September 26, 2013 |
Examining the molecular profiles of tumors from 12 different types of cancers, scientists working with the National Institutes of Health-backed Cancer Genome Atlas said Thursday they had found striking similarities between tumors originating in different organs. Their discoveries, made possible by improvements in sequencing technologies and computing methods, could herald a day when cancers are treated based on their genetic profiles, rather than on their tissue of origin, said UC Santa Cruz biomolecular engineer Josh Stuart , a participant in the project and coauthor of a commentary discussing its findings released Thursday by the journal Nature Genetics . Eventually, such a shift in thinking could lead researchers to new treatments for hard-to-treat cancers, Stuart said, in an interview with the Los Angeles Times.
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September 21, 2013 |
Three decades ago, when so many of his friends were dying of AIDS, Stephen Crohn wondered why he - a gay man whose longtime companion had been one of the first to die from the disease--had managed to avoid it. Was it just a matter of time before he caught the human immunodeficiency virus that causes AIDS? Was there something wrong with the HIV antibody tests he took that always came back negative? Crohn, an artist and freelance editor, lived with the questions for 14 years before he finally learned the answer was in his genes.
August 21, 2013 |
A new statistical analysis suggests that alcohol dependence and binging and purging behaviors, all believed to be influenced by genetic factors, may actually be influenced by the same genes. Writing in the Journal of Studies on Alcohol and Drugs , Washington University School of Medicine postdoctoral researcher Melissa Munn-Chernoff and colleagues reported that genetic risk factors that make people susceptible to alcoholism also appear to influence risk for binge eating in both men and women and for “compensatory behaviors” such as starvation, laxative use and self-induced vomiting in women.
August 16, 2013 |
What makes a female turkey swoon? The secret isn't better genes, but better use of them, according to a new study. In most cases, the more masculine a male's physical traits, the more attractive he is to females. But why are some males more masculine than others, even when they're brothers with similar DNA? Could the answer have to do with epigenetics: how genes are expressed -- turned on or turned off -- in different individuals? Researchers at Oxford University and University College London turned to wild turkeys to answer the question, because the males come in two types.
July 25, 2013 |
If you've spent any time in the dirt, you might have seen firsthand that earthworms and snails squirm through life just fine after losing their heads - they simply grow a new one. What is their secret for regenerating? One of the keys is to block a specific gene that makes head growth a one-time thing. Scientists discovered this in a series of experiments published Wednesday by the journal Nature. The trick worked so well that scientists surprised themselves by growing worms with heads on both ends.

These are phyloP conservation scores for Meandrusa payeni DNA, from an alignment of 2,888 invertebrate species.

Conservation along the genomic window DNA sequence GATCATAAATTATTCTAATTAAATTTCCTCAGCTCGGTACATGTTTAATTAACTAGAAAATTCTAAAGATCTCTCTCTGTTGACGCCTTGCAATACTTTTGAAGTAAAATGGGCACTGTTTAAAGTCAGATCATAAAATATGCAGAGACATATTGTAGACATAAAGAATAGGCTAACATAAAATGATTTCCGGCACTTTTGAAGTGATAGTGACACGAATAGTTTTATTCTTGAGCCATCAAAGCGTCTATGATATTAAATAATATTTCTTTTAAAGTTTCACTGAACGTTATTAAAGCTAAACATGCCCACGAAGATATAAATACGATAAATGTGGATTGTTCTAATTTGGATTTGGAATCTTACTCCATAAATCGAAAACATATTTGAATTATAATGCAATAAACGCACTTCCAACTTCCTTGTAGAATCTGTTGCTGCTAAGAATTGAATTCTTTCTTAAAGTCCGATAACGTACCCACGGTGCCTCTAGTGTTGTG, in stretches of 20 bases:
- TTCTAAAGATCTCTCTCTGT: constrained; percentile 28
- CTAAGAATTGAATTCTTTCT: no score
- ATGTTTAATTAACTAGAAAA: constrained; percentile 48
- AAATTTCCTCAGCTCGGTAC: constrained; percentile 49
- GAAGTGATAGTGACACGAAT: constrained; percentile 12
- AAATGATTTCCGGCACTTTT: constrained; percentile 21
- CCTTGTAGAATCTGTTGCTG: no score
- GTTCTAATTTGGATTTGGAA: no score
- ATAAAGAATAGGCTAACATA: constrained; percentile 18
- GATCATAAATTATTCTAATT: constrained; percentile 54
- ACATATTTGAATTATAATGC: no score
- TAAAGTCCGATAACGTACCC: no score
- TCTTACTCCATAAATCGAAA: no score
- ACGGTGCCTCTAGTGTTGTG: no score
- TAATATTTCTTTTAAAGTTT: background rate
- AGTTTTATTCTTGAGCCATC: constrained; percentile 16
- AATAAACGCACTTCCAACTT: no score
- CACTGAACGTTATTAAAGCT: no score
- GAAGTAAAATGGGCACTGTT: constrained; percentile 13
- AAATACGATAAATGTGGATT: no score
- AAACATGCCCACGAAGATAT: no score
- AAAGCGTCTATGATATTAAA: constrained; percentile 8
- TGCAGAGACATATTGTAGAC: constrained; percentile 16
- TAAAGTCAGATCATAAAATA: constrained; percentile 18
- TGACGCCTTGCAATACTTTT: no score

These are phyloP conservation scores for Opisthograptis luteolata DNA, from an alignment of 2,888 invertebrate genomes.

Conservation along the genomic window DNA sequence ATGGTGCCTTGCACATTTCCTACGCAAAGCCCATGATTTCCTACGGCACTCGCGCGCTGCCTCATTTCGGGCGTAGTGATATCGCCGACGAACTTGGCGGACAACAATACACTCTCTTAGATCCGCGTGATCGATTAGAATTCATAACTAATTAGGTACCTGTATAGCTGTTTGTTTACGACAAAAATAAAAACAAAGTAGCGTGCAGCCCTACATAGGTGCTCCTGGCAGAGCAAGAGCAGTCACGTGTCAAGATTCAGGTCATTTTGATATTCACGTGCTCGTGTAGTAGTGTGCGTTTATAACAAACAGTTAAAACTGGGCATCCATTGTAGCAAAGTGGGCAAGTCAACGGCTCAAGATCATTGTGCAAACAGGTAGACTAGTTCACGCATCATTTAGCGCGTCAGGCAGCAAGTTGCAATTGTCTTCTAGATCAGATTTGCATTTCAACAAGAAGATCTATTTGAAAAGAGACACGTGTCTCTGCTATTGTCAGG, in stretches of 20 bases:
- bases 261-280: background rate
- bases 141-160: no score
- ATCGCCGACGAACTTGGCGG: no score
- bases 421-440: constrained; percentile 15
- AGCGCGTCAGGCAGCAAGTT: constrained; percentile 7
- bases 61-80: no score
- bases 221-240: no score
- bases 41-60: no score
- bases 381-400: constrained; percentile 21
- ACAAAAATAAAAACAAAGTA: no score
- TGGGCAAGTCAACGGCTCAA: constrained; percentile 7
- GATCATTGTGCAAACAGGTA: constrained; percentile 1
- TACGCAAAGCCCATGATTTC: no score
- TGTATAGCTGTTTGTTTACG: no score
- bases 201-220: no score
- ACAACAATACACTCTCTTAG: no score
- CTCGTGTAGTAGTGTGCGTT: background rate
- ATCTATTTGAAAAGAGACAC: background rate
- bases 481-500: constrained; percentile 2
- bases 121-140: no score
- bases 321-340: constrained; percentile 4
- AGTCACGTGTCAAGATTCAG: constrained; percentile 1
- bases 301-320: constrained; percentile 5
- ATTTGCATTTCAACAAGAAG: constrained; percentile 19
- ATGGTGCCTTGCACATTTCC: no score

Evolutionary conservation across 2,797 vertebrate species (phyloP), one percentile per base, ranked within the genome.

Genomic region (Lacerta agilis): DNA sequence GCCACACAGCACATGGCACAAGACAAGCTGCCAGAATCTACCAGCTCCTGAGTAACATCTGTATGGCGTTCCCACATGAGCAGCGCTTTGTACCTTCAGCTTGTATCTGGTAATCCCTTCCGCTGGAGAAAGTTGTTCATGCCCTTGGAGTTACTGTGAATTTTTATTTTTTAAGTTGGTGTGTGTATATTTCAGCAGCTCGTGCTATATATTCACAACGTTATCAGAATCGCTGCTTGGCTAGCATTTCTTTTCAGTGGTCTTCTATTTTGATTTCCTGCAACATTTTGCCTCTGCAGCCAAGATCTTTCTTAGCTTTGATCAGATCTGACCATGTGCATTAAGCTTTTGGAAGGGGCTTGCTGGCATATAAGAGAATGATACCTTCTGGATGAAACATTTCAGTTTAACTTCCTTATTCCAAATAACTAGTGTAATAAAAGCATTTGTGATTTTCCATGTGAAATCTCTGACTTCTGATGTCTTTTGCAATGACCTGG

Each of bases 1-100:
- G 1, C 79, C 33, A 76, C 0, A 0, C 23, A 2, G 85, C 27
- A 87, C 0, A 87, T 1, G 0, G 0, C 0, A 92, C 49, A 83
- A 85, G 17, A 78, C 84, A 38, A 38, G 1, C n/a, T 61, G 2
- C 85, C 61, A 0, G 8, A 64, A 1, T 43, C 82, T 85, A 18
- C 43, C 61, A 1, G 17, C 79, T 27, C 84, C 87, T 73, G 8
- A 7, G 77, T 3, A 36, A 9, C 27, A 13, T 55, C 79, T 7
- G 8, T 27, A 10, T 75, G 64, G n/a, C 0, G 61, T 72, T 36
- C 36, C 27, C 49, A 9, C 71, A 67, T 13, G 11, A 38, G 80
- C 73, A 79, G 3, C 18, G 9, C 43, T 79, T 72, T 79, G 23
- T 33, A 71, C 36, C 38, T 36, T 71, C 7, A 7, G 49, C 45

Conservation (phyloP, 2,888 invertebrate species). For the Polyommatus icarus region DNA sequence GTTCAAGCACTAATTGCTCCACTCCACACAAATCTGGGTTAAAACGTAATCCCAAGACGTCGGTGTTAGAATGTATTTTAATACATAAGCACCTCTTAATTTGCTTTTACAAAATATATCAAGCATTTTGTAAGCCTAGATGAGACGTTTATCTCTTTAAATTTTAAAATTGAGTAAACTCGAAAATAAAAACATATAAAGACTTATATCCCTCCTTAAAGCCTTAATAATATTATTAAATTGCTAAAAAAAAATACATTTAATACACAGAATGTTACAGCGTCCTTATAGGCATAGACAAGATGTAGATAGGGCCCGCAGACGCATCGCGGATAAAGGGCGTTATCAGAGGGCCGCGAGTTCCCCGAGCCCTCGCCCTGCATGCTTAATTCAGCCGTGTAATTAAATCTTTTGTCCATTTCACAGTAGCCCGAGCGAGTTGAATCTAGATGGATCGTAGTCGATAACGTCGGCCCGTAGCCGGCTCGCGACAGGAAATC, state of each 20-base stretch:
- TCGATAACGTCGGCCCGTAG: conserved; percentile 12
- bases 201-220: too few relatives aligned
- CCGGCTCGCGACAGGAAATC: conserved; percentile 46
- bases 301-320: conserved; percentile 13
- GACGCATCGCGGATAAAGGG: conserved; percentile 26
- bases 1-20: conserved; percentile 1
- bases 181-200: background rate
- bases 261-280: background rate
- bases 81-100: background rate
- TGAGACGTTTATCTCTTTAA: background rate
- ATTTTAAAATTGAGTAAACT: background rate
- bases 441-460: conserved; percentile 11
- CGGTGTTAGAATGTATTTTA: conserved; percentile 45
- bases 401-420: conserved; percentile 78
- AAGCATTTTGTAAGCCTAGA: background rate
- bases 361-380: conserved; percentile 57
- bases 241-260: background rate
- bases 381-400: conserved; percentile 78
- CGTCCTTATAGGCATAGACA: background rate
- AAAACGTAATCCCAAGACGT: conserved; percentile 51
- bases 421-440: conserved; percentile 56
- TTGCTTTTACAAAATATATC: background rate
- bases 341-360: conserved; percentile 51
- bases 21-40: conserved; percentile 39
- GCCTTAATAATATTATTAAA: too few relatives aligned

July 16, 2013 |
Researchers have further unraveled how a version of a gene linked to obesity risk causes people to gain weight - it makes them more likely to feel hungry after a meal and to prefer high-calorie foods. Their study, published Monday in the Journal of Clinical Investigation, found that individuals who inherited the high-risk version of the FTO gene from both of their parents have higher levels of the appetite-stimulating hormone ghrelin in their bloodstream, which leaves them hungry even after eating.
July 15, 2013 |
People living at some of the world's highest elevations seem to have evolved to cope with the thinner air, according to a new study. A team led by Rasmus Nielsen and Emilia Huerta-Sanchez of UC Berkeley have pinpointed a gene, BHLHE41, that appears responsible for high-altitude Ethiopians' ability to adapt to low-oxygen environments. Anyone who has climbed Half Dome or played baseball in Colorado knows that high elevation causes shortness of breath and other symptoms of “hypobaric hypoxia,” due to low pressure and oxygen.
July 11, 2013 |
Italian researchers have used a defanged version of HIV to replace faulty genes - and eliminate devastating symptoms - in children suffering two rare and fatal genetic diseases. Improved gene therapy techniques prevented the onset of metachromatic leukodystrophy in three young children and halted the progression of Wiskott-Aldrich syndrome in three others. The advance represents a major stride for a field that has struggled to translate experimental successes in lab animals into safe and effective treatments for people, experts said.
July 3, 2013 |
The United Nations sent Nepalese peacekeeping troops to bring relief to Haiti after it was devastated by a 7.0 earthquake in 2010. A new study concludes the peacekeepers brought something else, as well -- cholera, triggering an epidemic that has sickened hundreds of thousands of Haitians and killed more than 8,000, according to the Centers for Disease Control and Prevention. After sequencing the DNA of 23 samples of the cholera-causing bacterium from Haiti and comparing them to the DNA of strains found elsewhere, researchers said the outbreak could be traced to Nepal , where the disease is endemic.
June 30, 2013 |
Earlier this month, researchers and advocates from 40 countries formed a global alliance to enable the secure sharing of genomic and clinical data, aiming to end the era in which only the people who collected your genetic data had access to it. Efforts to collect and organize massive amounts of genetic data have up to now been led by the British government, Kaiser Permanente, the U.S. Department of Veterans Affairs and by private companies....